[dook, dyook]


(in Continental Europe) the male ruler of a duchy; the sovereign of a small state.
a British nobleman holding the highest hereditary title outside the royal family, ranking immediately below a prince and above a marquis; a member of the highest rank of the British peerage.
a nobleman of corresponding rank in certain other countries.
a cultivated hybrid of the sweet and sour cherry.
dukes, Slang. fists; hands: Put up your dukes.

verb (used with object), duked, duk·ing.

Slang. to hit or thrash with the fists (sometimes followed by out): He duked me because he said I had insulted him. The bully said he was going to duke out anyone who disagreed.


    duke it out, to fight, especially with the fists; do battle: The adversaries were prepared to duke it out in the alley.

Origin of duke

1100–50; Middle English duke, duc, late Old English duc < Old French duc, dus, dux < Medieval Latin dux hereditary ruler of a small state, Latin: leader; see dux; dukes “fists” of unclear derivation and perhaps of distinct orig.
Dictionary.com Unabridged Based on the Random House Unabridged Dictionary, © Random House, Inc. 2019

Examples from the Web for duking

Contemporary Examples of duking

  • Republican presidential candidates are duking it out online.

    The Daily Beast logo
    The Social-Media Primary

    October 16, 2011

  • In a London courtroom, Russian strongmen Roman Abramovich and Boris Berezovsky are duking it out over billions.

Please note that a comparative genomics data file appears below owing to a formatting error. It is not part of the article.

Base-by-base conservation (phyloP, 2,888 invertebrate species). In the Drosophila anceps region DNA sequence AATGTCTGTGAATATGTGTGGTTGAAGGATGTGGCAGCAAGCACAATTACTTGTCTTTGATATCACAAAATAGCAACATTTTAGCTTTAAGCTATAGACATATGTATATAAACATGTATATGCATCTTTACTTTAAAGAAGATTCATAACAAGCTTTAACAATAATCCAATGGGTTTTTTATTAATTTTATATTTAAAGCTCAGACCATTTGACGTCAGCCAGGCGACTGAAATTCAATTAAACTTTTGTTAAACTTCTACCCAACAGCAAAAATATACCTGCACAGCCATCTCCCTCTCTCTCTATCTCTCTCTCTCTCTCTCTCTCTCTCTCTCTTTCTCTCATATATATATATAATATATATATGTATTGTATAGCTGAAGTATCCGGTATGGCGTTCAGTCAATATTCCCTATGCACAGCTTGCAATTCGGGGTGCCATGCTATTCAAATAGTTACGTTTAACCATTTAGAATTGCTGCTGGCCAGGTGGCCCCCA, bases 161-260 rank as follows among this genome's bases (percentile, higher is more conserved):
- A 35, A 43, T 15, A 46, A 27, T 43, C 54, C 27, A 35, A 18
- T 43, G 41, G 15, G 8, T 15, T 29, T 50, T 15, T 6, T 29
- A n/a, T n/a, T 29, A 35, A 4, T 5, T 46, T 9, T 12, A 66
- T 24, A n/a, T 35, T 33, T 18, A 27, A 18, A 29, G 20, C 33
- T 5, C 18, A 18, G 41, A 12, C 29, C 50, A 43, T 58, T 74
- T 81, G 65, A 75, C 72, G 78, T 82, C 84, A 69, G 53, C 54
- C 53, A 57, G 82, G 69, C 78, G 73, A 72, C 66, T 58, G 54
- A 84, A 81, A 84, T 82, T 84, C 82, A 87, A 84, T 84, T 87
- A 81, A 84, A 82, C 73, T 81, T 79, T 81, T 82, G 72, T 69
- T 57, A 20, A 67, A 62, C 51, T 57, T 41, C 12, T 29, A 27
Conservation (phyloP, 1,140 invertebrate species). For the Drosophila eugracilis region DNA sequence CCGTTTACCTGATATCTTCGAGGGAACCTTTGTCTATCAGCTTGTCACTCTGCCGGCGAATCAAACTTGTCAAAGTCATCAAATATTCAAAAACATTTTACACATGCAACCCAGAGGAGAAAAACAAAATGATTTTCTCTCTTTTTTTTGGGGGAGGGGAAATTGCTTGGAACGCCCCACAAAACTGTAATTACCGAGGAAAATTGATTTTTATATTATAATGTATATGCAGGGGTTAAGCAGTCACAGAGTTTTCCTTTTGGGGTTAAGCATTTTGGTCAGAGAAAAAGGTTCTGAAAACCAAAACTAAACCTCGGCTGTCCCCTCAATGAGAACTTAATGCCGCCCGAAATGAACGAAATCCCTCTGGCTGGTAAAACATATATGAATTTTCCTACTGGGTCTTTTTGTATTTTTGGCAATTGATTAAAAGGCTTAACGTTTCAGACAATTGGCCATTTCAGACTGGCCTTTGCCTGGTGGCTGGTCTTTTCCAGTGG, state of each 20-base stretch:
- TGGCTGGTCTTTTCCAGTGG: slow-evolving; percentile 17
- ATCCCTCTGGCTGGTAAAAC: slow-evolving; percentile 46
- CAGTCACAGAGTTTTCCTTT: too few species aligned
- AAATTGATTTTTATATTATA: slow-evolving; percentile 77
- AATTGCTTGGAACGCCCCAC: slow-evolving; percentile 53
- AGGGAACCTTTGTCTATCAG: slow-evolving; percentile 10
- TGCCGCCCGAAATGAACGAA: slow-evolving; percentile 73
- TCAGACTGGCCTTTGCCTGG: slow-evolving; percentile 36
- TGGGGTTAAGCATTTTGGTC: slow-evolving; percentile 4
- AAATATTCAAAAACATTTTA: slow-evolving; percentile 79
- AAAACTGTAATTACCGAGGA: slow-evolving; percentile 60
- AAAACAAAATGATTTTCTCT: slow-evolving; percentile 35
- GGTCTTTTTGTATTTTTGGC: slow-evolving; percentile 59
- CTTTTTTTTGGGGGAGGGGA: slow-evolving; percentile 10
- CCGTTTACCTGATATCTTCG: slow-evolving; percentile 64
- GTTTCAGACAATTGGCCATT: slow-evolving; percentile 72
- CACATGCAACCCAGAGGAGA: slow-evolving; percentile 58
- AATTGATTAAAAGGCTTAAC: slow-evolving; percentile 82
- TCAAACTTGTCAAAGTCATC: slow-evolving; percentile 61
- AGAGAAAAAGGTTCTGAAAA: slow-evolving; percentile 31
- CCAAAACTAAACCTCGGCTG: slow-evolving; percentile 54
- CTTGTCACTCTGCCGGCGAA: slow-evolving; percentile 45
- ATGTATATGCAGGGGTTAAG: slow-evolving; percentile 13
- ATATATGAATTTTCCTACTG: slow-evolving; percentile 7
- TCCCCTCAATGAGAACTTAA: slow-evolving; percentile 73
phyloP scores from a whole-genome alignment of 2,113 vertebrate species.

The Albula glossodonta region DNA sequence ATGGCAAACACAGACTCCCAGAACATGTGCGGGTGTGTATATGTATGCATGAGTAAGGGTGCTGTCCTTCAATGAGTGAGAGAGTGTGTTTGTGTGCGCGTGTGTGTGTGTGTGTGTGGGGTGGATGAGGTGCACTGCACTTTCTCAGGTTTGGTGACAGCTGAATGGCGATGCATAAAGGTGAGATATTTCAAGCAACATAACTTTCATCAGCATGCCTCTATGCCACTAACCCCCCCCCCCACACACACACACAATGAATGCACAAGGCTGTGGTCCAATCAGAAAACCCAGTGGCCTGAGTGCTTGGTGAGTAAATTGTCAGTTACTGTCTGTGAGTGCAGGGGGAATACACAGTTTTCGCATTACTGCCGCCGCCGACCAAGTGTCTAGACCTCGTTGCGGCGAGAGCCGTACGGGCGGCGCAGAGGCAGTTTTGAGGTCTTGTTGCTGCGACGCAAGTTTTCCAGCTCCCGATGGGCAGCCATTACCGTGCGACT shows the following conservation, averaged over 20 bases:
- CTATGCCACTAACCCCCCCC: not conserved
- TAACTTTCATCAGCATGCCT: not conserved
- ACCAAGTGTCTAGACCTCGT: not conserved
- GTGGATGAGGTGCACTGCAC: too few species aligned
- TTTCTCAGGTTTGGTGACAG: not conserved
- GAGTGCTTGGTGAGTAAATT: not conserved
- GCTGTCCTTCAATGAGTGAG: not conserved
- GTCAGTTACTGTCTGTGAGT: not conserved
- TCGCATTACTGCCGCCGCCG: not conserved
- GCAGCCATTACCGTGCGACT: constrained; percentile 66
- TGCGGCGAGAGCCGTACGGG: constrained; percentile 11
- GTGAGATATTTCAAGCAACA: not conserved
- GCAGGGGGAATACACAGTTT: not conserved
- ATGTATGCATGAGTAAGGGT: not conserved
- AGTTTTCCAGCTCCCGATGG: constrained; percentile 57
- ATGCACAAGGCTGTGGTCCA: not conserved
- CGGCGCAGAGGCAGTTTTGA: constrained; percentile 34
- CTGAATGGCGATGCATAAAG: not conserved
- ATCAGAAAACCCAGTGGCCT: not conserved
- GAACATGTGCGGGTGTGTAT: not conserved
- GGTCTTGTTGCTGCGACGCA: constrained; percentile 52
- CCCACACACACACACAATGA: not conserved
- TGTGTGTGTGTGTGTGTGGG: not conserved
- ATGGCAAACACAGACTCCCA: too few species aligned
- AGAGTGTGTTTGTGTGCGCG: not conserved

The Daily Beast logo
    When Russian Oligarchs Attack

    William Underhill

    October 4, 2011

  • It would be pointless to spend the next few months duking it out with her only to lose on Caucus Day.

    The Daily Beast logo
    Mitt's Iowa Schizophrenia

    Andrew Romano

    August 11, 2011

  • While soccer stars are duking it out in South Africa, math nerds matched wits in Germany.

    The Daily Beast logo
    The Other World Cup

    Alex Bellos

    June 11, 2010

  • Where is this raw and savage land where Pit Bulls and Wheatens are duking it out?

    The Daily Beast logo
    Get Rid of Pit Bulls

    Charles Leerhsen

    March 12, 2010

British Dictionary definitions for duking



a nobleman of high rank: in the British Isles standing above the other grades of the nobility
the prince or ruler of a small principality or duchy
Related formsRelated adjective: ducal

Word Origin for duke

C12: from Old French duc, from Latin dux leader
Collins English Dictionary - Complete & Unabridged 2012 Digital Edition © William Collins Sons & Co. Ltd. 1979, 1986 © HarperCollins Publishers 1998, 2000, 2003, 2005, 2006, 2007, 2009, 2012

Word Origin and History for duking



early 12c., "sovereign prince," from Old French duc (12c.) and directly from Latin dux (genitive ducis) "leader, commander," in Late Latin "governor of a province," from ducere "to lead," from PIE *deuk- "to lead" (cf. Old English togian "to pull, drag," Old High German ziohan "to pull," Old English togian "to draw, drag," Middle Welsh dygaf "I draw").

Applied in English to "nobleman of the highest rank" probably first mid-14c., ousting native earl. Also used to translate various European titles (e.g. Russian knyaz).

Online Etymology Dictionary, © 2010 Douglas Harper